Articles for Teachers
PPP stands for Presentation, Practice and Production and is a prescribed standard lesson format for many EFL teachers. It is commonly used as a basis for a lesson plan and its principles are taught on many TEFL or TESOL certificate courses. Whilst there are other formats to plan your lessons around, PPP is considered by many in the profession to be the basis from which others can evolve.
To help new teachers get to grips with the basics of this standard format here are a few of the main points.
PPP provides Presentation of new language, Practice of new language and Production of new language:
The teacher speaks up to 75% of the time, as they are presenting information
The teacher sets a natural context in which the language is hidden, in order to convey meaning, of new language
The teacher shows form - how the grammar is made
The teacher demonstrates and works on correct pronunciation and highlights stress and intonation patterns.
The teacher highlights spelling and any irregularities with the new language
The teacher focuses on accuracy when correcting students at this stage
The teacher asks concept check questions to see if students have understood. (If not, go back and review some of the process)
Students speak up to 60% of the time, teacher up to 40%
The teacher uses activities to practice the new language orally and in written format.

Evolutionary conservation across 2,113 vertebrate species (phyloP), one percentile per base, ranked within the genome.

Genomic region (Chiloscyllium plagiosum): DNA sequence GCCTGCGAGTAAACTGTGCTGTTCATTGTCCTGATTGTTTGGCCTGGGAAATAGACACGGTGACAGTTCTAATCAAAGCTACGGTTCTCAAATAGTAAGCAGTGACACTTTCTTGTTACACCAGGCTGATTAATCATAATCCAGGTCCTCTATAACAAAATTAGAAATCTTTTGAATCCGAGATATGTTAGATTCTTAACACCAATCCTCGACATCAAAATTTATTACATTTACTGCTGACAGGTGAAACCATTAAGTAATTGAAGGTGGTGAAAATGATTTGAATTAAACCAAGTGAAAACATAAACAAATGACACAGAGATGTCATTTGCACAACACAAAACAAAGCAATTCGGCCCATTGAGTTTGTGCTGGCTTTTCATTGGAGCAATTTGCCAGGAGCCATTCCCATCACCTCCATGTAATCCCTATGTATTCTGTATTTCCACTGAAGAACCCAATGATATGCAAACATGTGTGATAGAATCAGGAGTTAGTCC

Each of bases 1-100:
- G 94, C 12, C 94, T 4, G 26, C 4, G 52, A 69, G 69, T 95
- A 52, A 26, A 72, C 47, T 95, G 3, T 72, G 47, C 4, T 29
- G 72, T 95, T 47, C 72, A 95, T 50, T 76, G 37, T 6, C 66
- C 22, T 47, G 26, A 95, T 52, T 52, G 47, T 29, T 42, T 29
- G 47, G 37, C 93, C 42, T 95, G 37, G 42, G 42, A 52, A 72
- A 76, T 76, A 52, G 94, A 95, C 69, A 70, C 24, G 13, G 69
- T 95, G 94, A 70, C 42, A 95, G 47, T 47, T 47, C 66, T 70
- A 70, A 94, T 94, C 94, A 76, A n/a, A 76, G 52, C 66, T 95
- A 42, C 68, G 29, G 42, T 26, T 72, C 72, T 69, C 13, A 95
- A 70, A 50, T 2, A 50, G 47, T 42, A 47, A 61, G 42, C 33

The teacher drills for correct pronunciation and accurate form, choral and individually
Written work focuses on accurate form/structure.
The teacher models and corrects when mistakes occur.
The teacher encourages lots of pair work and group work during this stage.
Students speak up to 90% of the time, teacher up to 10%
The teacher monitors but does not correct until the end.
Focus is now on fluency and rather than accuracy.
The teacher models the production task, gives simple instructions and encourages students to use old and new language.
Students use the language in a natural, everyday context, through a practical task within minimal input from the teacher.
N.B. At this stage learners show what they can actually do with the new language and how correctly they use it.
For an inexperienced teacher the PPP format provides structure and guidelines for a successful lesson in terms of presenting language and showing how it is used in context. Learners understand how the target language is made (form) and are then corrected first for accuracy (practice phase) and then for fluency (production phase), when they are encouraged to use the language in a freer, more natural way.
Some linguists and teachers are against such a strict format, feeling that is serves as a straightjacket. However, we all benefit from some kind of standardisation when we first start teaching and the PPP model is comprehensive enough to allow teachers to apply the basic principles of language learning in order to achieve maximum success.
Experienced teachers may play with the model. For example, they may start with a production task first to see how much their learners actually know and how they use the target language, without any formal training. Teachers would then return to the basic PPP format, repeating the production stage again at the end, thereby proving to students how much they have learnt/grown in language terms during one lesson.
Gill is an experienced English language teacher having been teaching and managing language schools for twenty years. She has also run her own TEFL training courses for new teachers. She is a now a freelance writer and is currently studying journalism. She has taught in Europe, Thailand and The Middle East and currently lives in Asia. For more English teaching related articles please visit her page at http://www.socyberty.com/writers/GillHart.14604